In 2001, the director of the Save the children Found in Mali told the BBC that slave children, marketed at 30 US dollars according to the article, carry bags of cacao of precisely 6kg. of weight.28
In the same year the association of chocolate manufacturers including the biggest ones, signed a protocol stating that child labour, and trafficking of children are prohibited in the cacao industry after 2008. But two years after, a child from Burkina Faso placed in a farm of Côte d’Ivoire for indefinite use, cost 230 € including transportation.28 Although the efforts of various individuals and organisations advance—as well as promises from big companies promoted by the mass media industry,30 assistance programs from charitable foundations and the “green” marketing—slave trafficking, forced and child labor, as well as extreme poverty, illiteracy of producers, violence and gender inequality continue taking part of the bitter history of Cacao.

Speaking of history and coins, the collection of this form of money will surely begin together with the history of coins in Greece and Lydia, about 2600 years ago. During the Renaissance in Europe, this activity began to be recognised as “The hobby of the kings” for being an activity proper of the royalty and other elites of power. Today it is an activity developed by countries, diverse private and public organisations as well as individuals, both professionals and amateurs. In other hand, numismatics as a science of the study of money in all its forms emerged in the nineteenth century and covers much more than mere collecting.

The value of a collection item lies in the information about it, as well as in the value of its material and other historical and symbolic values. Numismatists recommends new collectors to buy the books before the coins.31 The physical condition of the currency will also affect its value. Comparing two coins minted at the same time, the one with less circulation surely has a higher value than a much used one. Thus, there are adjectives to describe the characteristics of currencies and also numerical scales with guarantor organisations for a more impartial evaluation of every single coin.

antipodes café 2018.04


2 Valdez, F 2014 El Gran Cacao Video Ecuador
3 Toth, J 2015 Nacional Cacao Conservation Blog Ecuador
4 Qvenild, MG 2012 Svaldbard Global Seed Vault p303, The Research Council Norway
5  Hawkes, JG; Maxted, N & Ford-Lloyd, BV 2000

Field Gene Banks, Botanic Gardens, In Vitro, DNA and Pollen Conservation

p 92 The Ex Situ Conservation of Plant Genetic Resources, Springer, Dordrecht Netherlands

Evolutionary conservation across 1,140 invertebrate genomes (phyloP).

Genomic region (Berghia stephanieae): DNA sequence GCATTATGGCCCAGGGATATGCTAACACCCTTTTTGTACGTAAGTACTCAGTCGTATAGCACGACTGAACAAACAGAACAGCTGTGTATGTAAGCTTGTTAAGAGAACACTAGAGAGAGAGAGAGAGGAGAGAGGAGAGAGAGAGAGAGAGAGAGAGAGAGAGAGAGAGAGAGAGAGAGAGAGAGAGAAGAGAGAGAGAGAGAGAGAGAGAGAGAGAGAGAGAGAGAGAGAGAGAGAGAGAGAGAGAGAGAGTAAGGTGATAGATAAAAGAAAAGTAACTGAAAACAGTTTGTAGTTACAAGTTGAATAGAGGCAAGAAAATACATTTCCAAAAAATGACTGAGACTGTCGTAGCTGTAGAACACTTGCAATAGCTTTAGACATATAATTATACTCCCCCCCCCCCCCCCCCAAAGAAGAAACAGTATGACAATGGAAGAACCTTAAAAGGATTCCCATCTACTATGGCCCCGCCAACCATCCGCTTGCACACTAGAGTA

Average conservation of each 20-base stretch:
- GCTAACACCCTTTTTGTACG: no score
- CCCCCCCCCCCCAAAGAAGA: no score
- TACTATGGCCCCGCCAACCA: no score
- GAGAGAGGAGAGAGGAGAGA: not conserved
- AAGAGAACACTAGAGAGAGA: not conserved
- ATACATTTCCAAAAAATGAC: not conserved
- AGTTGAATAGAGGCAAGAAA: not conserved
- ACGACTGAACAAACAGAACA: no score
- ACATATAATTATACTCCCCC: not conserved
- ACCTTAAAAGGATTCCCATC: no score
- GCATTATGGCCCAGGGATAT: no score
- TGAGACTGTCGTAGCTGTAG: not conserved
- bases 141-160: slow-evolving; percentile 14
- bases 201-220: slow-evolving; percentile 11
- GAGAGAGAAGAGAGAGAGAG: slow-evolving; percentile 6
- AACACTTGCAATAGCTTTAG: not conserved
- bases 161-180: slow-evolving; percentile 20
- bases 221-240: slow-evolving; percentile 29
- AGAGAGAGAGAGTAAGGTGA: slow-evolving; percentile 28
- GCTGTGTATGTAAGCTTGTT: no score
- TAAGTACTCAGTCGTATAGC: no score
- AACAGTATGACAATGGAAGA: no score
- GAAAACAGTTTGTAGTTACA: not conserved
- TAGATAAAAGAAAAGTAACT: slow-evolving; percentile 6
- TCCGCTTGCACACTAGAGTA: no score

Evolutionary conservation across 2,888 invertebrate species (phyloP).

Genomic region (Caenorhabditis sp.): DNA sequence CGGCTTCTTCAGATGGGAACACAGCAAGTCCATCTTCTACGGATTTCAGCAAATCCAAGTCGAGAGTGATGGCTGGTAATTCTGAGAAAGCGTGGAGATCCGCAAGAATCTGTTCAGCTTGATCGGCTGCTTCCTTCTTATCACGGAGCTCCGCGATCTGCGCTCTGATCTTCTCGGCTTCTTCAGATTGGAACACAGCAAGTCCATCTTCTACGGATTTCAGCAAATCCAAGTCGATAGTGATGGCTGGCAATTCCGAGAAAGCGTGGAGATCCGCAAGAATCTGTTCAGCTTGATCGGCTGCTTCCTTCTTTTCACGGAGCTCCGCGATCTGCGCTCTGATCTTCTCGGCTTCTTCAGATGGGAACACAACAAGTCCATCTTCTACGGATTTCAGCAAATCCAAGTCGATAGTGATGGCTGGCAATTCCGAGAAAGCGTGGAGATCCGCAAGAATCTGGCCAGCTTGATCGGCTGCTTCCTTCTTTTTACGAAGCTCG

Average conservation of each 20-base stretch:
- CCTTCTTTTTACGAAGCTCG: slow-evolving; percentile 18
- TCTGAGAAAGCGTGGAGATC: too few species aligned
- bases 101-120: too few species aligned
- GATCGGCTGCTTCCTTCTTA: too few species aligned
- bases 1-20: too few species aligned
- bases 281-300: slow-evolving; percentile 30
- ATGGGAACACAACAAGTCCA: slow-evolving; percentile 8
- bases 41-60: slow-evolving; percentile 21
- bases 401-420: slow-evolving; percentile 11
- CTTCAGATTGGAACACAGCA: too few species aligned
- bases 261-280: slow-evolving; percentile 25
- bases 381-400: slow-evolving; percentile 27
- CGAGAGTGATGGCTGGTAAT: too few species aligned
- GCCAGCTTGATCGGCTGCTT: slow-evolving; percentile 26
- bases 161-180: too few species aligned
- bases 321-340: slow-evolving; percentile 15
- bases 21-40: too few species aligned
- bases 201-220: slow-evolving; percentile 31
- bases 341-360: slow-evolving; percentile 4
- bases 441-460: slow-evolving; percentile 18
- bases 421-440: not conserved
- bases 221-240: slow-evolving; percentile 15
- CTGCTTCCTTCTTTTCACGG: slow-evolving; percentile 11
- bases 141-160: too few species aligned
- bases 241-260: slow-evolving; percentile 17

6 Linnaeus, C 1753 Species Plantarum Laurentius Salvius Sweden
7 Villacís, F; Tobar, J & Jaramillo, E 2013 Cacao The Fine Aroma of Our Identity

p12, 2nd Edition, Proyecto de Reactivación de Café y Cacao Nacional Fino de Aroma, Historical Archive of Guayas, Heritage Ministry Coordination

Quito, Ecuador
8 Aranda Kilian, L 2005 El uso de cacao como moneda en la época prehispánica y su pervivencia en la época colonial Ministerio de Cultura Spain
9 Historia de la moneda y del billete en México Banco de México México
10 De las Casas, B 1821-1856 Historia general de las indias Vol.II p36, Ginesta Madrid, Spain
11 Fosalba, R 1941 La riqueza circulante, las especies monetizadas y los signos monetales en el comercio de la América precolombina. Revista Numismática, 1980 Montevideo, Uruguay
12 De Herrera, A 1601-1616 Historia general de los hechos de los castellanos en las islas i Tierra firme del mar océano Década IV, libro VIII, capítulo IX Madrid, Spain
13 1542 Leyes y ordenanzas nuevamente hechas por su Majestad para la gobernación de las Indias y buen tratamiento y conservación de los Indios Madrid, Spain
14 Torquemada, J 1723-1735 De los veinte y un libros rituales Monarchia Indiana Tomo XIII p68 Madrid, Spain
15 Orozco y Berra, M 1880 Diccionario universal de historia y geografía p914 México
16 Medina, JT 1919 Las monedas coloniales hispano-americanas p3 Santiago de Chile, Chile
17 Muisca Pueblos Originarios (website)
18 The story of Chocolate University of Pennsylvania USA
19 Portillo JL & Weber 1935 Conquista de Nueva Galicia Tomo 1 p319 México
20 Chokladsajten Choklad Historia (website) Sweden
21 Koenig, L & The forward 2009 The gelt chronicles Haaretz Apartheid State of Israel
22 Prinz, DR 2015 December Dilemmas Melt Into Chocolate Huffpost USA
23 Prinz, DR 2015 On the Chocolate Trail. A delicious adventure connecting Jews, Religions, History, Travel, Rituals and Recipes to the Magic of Cacao Jewish Lights Publishing USA
24 Ribes, A; Zwiers, FW & Azaïs, JM 2017 A new statistical approach to climate change detection and attribution (website)
25 Brodwin, E 2018 Chocolate is on track to go extinct in 40 years. Business insider, The independent (link) London, UK
26 Hütz-Adams, F 2015 Cocoa Barometer 2015 Report, Institut Süd Abidjan, Côte d’Ivoire
27 Hütz-Adams, F & Huber, C 2015 Renforcer la compétitivité de la production de cacao et augmenter le revenu des producteurs de cacao en Afrique de l’Ouest et en Afrique centrale PPP CCC Presentation workshop prix revenue decent Abidjan Abidjan, Côte d’Ivoire
28 Hawksley, H 2001 Mali’s children in chocolate slavery Article, BBC Mali
29 Mistrati, M &  Romano RU 2010 The Dark side of Chocolate (Chokladens frånsida) Documentary Denmark
30 Quest R 2014 Cocoa-nomics (conclusion) Freedom project, CNN USA
31 Learning About Coins Numismatic Guaranty Corporation (website)